This new organization is the NATO Cyber-Defense Management Authority (CDMA). The CDMA’s primary mission is to review and coordinate NATO’s cyber-defense capabilities, addressing in particular the cyber-threat to NATO, security risk management, vulnerability and assessment and business continuity with respect to communication and information systems that are critical to the functioning of the Alliance. The NATO CDMA has sole responsibility to act as a NATO-wide cyber-defense management authority and to initiate and coordinate immediate and effective cyber-defense action where appropriate. For the first time, the Alliance is addressing cyber-defense from a truly corporate perspective. 

But there is no silver-bullet solution to cyber-defense, and we realize that there is no such thing as total security. However, NATO’s work in modernizing its cyber-defense has been very successful so far, from the agreements and endorsements at the political level to the formation of strong and coordinated management structures through to the deployment of modern and effective operational defenses. Much of this, particularly at the front line of our cyber-defenses, has been achieved with the help of strong and effective partnerships with industry. 

Such partnerships with our member-nations’ cyber-defense capabilities are key to successful defense. For many years, NATO has survived on the tenet of “collective defense,” which has never been more necessary than in today’s globally connected world. Cooperation and sharing of information is critical for our collective effort. Within the Alliance, we strive to share information and learn best practices from each other. It makes me very proud that many of our nations have consulted my agency so that they can learn from and emulate our NATO Computer Incident Response capability.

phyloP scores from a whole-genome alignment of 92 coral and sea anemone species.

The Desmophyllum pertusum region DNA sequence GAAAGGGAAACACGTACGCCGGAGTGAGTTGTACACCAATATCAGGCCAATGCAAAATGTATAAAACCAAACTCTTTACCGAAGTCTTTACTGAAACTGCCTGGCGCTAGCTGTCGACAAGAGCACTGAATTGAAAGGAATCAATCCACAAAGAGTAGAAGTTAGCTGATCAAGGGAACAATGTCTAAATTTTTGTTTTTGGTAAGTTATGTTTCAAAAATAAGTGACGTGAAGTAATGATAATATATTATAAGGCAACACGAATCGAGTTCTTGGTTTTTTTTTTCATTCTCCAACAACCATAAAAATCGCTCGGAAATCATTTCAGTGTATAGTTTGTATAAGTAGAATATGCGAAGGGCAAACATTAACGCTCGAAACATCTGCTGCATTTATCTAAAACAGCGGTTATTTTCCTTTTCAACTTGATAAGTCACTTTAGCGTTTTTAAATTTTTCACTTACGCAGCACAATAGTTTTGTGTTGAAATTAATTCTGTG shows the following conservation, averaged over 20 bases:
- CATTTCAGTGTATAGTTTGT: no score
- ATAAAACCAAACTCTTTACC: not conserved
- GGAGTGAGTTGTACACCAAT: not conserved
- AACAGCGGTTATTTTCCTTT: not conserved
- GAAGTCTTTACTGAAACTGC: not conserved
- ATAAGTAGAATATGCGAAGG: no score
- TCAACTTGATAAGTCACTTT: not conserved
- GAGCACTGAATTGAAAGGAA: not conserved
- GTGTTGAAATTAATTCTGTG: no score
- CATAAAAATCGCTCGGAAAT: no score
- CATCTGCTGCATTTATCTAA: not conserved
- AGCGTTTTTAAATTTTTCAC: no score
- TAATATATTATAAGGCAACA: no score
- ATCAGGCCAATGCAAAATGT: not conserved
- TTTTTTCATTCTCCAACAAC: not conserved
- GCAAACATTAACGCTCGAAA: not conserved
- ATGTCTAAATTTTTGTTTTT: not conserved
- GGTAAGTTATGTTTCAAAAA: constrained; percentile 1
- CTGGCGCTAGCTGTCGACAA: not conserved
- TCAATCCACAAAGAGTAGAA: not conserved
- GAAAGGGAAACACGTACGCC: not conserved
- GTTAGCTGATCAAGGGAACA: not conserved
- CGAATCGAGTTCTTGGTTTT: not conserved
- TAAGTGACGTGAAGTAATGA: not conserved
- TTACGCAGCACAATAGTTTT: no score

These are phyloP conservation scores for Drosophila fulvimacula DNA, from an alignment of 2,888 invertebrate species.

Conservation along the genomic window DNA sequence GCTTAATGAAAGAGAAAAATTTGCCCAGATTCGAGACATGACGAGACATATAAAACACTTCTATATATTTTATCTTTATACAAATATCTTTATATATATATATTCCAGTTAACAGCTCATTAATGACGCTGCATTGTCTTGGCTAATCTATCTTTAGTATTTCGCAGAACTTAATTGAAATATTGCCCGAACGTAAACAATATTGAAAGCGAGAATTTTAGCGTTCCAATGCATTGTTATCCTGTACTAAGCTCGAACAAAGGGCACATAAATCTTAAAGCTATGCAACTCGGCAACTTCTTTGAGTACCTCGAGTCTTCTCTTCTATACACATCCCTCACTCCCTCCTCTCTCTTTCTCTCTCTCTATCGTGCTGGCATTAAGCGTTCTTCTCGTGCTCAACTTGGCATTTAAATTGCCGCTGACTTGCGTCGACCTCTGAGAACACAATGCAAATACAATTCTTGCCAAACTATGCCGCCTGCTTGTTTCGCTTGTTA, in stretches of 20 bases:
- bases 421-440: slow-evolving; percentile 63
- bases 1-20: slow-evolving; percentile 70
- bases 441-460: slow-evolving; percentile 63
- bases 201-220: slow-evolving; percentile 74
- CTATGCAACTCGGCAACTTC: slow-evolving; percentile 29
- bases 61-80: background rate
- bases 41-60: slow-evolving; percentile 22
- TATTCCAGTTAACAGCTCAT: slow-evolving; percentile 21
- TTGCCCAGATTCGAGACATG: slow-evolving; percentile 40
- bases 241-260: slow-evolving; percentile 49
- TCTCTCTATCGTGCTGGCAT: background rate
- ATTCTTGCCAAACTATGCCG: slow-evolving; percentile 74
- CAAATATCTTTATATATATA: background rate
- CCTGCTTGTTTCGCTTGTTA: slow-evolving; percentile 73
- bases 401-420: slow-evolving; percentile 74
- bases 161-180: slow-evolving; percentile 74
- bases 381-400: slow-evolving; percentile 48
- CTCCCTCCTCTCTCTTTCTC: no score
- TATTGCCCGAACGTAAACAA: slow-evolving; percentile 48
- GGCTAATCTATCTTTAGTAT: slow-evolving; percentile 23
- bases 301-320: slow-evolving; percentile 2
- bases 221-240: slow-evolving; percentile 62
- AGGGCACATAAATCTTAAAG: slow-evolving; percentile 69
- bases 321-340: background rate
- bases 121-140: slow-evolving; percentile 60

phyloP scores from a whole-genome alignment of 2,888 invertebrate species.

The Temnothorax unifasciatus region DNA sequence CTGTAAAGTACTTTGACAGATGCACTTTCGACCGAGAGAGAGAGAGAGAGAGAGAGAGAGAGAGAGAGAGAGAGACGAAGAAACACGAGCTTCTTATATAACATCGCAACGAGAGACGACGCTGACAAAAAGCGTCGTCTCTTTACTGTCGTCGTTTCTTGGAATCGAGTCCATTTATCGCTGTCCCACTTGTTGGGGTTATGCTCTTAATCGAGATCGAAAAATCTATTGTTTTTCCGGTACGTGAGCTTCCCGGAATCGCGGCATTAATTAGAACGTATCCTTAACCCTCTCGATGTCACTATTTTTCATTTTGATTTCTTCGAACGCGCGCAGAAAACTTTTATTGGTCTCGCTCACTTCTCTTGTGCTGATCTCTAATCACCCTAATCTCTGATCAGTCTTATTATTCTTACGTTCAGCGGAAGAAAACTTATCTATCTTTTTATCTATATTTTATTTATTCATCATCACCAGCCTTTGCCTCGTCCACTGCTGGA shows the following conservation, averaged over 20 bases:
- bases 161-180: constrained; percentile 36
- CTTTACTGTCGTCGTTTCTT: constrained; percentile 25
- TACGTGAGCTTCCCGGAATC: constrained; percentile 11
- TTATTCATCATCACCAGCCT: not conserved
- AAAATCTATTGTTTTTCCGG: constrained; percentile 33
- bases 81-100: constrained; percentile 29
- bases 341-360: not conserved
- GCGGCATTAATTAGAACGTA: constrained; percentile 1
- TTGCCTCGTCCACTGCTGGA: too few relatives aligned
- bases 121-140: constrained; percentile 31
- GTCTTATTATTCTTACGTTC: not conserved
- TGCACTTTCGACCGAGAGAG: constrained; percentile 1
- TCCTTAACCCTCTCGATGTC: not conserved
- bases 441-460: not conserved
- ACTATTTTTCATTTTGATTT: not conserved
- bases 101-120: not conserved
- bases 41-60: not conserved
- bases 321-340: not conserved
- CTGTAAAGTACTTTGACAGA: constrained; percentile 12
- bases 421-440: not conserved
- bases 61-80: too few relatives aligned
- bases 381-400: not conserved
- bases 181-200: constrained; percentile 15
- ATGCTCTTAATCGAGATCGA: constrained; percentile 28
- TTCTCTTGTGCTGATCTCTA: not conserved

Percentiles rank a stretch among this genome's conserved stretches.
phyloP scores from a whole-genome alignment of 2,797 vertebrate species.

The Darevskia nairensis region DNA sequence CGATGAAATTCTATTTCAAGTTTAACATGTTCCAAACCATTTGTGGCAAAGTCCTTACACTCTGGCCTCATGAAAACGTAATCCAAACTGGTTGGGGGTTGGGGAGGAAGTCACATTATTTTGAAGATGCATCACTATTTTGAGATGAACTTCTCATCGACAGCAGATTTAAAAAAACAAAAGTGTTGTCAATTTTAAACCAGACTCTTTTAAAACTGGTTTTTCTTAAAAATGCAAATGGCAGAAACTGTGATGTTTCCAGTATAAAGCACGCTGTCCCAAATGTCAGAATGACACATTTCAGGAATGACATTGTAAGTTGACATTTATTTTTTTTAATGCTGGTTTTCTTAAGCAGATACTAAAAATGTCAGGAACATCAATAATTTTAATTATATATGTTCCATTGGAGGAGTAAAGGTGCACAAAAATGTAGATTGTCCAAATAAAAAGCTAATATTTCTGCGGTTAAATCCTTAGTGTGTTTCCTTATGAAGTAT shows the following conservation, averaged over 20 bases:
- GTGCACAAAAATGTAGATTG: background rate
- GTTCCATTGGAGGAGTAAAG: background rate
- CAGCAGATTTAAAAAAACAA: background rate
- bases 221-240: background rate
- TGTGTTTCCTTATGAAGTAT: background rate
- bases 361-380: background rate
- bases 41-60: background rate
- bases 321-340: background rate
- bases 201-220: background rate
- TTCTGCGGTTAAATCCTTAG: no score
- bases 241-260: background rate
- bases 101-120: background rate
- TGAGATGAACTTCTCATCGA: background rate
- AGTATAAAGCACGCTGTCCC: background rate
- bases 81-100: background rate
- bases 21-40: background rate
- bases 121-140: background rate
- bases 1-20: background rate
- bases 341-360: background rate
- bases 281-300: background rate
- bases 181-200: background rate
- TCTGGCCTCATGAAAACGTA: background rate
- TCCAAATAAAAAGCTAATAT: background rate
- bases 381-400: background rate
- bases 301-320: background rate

To conclude, I would like to mention another indication of NATO’s commitment to cyber- defense: The formation of the Center of Excellence for Cooperative Cyber-Defense (COE-CCD) in Tallinn, Estonia. The COE-CCD aims to further enhance NATO’s cyber-defense capabilities with its highly specialized staffs, all of whom are voluntarily contributed by member-states. 

I would also like to say that political interest in cyber-defense was triggered by September 11 and the events in Estonia in 2007. But we need to keep this interest alive in times without a major cyber-attack. The danger to our societies is too serious to leave it only in the hands of technical experts.